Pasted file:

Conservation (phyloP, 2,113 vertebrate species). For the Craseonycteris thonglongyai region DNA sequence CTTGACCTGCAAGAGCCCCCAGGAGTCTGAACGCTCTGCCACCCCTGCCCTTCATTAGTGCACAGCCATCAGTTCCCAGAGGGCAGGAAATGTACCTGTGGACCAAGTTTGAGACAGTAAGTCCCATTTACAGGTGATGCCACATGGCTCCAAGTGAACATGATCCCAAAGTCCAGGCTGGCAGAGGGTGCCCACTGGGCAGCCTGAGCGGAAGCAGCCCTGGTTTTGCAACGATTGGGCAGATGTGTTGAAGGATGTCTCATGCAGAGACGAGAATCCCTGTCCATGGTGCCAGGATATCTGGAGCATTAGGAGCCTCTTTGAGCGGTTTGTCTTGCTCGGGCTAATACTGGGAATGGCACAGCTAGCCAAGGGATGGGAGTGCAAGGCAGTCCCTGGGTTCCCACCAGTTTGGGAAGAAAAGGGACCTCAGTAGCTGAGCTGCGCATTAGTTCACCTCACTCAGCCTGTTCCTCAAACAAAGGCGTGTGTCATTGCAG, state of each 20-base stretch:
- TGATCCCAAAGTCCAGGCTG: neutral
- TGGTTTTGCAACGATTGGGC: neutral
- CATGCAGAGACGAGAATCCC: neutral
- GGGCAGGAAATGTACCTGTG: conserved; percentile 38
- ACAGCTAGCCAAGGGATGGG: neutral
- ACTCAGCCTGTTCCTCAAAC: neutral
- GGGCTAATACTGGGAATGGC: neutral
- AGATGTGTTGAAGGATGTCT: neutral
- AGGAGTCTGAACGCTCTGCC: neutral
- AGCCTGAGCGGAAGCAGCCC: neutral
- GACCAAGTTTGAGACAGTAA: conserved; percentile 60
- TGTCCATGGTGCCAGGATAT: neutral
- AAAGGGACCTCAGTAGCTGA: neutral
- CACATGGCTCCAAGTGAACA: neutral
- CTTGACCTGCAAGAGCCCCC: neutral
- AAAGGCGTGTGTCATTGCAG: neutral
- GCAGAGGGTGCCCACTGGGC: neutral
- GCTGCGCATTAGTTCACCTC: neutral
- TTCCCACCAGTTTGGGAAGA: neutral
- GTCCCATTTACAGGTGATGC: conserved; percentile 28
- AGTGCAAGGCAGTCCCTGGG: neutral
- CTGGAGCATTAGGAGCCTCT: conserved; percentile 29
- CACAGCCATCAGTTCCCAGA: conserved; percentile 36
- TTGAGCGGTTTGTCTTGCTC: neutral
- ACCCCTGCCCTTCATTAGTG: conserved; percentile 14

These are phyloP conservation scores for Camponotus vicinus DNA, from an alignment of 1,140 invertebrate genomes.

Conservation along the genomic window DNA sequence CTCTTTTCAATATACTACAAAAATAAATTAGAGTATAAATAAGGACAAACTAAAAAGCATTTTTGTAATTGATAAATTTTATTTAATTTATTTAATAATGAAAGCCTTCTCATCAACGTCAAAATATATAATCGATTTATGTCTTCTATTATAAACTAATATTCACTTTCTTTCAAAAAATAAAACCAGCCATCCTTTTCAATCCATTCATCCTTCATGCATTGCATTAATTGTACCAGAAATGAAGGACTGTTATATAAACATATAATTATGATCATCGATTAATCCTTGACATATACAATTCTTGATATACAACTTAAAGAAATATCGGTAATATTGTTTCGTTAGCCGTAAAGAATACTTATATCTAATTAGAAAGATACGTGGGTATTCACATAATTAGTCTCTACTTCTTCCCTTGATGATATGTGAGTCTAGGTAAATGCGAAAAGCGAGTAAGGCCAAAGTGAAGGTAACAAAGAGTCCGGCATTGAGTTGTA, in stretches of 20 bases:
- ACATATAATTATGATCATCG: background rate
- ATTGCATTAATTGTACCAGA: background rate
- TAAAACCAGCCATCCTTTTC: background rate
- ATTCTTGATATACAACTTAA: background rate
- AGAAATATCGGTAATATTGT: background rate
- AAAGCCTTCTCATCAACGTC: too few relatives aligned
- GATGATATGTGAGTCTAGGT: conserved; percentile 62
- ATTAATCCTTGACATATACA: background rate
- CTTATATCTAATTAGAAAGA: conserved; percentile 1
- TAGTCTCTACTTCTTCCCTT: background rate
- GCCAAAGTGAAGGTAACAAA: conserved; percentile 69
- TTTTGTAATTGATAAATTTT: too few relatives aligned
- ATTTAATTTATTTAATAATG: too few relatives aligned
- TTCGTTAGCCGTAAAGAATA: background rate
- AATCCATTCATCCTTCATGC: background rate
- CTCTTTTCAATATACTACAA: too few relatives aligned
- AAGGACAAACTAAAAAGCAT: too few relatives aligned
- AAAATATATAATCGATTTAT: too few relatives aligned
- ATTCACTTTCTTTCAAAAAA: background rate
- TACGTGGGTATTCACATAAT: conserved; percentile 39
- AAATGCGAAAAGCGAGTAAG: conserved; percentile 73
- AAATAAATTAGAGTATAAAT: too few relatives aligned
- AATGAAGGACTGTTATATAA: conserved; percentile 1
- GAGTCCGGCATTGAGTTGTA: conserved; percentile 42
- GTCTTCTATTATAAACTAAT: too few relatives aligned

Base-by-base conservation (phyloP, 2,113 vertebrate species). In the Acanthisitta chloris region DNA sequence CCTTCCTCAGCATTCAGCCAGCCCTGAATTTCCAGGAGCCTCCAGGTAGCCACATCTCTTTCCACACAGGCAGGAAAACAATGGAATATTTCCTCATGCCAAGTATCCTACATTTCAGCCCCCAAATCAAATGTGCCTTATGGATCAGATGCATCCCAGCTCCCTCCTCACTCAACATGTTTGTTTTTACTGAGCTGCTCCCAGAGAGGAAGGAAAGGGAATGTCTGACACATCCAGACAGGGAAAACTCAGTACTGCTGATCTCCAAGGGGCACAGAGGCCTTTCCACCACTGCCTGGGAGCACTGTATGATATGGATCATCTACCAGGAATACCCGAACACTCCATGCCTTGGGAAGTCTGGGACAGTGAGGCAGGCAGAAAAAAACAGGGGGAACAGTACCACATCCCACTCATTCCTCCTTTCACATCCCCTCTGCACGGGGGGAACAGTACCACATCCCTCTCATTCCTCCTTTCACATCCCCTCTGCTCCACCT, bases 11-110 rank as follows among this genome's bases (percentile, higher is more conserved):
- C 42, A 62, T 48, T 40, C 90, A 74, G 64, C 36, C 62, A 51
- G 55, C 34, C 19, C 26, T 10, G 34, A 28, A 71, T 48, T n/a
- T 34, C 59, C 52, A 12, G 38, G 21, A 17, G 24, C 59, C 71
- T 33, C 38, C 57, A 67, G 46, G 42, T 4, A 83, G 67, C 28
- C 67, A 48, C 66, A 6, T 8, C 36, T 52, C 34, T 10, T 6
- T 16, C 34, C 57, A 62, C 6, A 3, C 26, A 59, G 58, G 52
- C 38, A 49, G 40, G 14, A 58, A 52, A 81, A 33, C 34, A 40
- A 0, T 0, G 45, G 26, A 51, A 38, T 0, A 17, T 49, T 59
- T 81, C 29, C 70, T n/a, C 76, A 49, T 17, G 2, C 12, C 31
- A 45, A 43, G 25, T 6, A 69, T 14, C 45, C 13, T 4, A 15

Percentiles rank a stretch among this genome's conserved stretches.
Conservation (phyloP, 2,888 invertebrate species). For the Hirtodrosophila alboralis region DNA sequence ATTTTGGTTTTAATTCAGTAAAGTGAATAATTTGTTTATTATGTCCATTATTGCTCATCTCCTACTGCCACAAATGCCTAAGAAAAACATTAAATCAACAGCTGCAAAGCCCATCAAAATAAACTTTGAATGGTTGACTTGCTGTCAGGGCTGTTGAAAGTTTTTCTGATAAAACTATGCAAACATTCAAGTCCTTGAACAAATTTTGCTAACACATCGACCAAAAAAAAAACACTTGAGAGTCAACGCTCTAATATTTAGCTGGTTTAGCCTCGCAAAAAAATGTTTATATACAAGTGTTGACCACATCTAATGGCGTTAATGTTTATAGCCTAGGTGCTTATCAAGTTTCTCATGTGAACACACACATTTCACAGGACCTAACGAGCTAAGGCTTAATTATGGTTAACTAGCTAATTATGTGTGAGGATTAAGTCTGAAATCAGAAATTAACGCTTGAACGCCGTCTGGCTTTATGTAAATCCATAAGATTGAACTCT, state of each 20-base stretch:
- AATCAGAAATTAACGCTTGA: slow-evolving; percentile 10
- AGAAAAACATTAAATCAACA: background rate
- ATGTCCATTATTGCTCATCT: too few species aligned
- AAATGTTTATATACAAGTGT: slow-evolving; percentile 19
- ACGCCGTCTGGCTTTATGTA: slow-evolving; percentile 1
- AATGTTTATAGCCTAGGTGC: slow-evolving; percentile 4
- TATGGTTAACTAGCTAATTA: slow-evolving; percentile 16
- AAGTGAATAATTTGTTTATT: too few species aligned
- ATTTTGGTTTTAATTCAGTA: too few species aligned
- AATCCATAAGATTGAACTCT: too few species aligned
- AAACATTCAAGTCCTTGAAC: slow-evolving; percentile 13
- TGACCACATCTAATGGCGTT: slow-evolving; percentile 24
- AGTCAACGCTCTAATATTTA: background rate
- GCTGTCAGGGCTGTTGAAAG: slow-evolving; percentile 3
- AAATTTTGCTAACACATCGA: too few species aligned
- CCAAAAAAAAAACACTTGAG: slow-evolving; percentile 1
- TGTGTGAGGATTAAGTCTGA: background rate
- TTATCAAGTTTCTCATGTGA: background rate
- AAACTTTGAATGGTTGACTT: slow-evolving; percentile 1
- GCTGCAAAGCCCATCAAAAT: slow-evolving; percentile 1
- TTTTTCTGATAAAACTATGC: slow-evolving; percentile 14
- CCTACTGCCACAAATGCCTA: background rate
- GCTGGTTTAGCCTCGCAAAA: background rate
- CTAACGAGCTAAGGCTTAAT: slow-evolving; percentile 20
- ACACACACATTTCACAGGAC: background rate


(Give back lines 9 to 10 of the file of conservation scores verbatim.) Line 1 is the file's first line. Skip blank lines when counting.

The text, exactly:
- AGATGTGTTGAAGGATGTCT: neutral
- AGGAGTCTGAACGCTCTGCC: neutral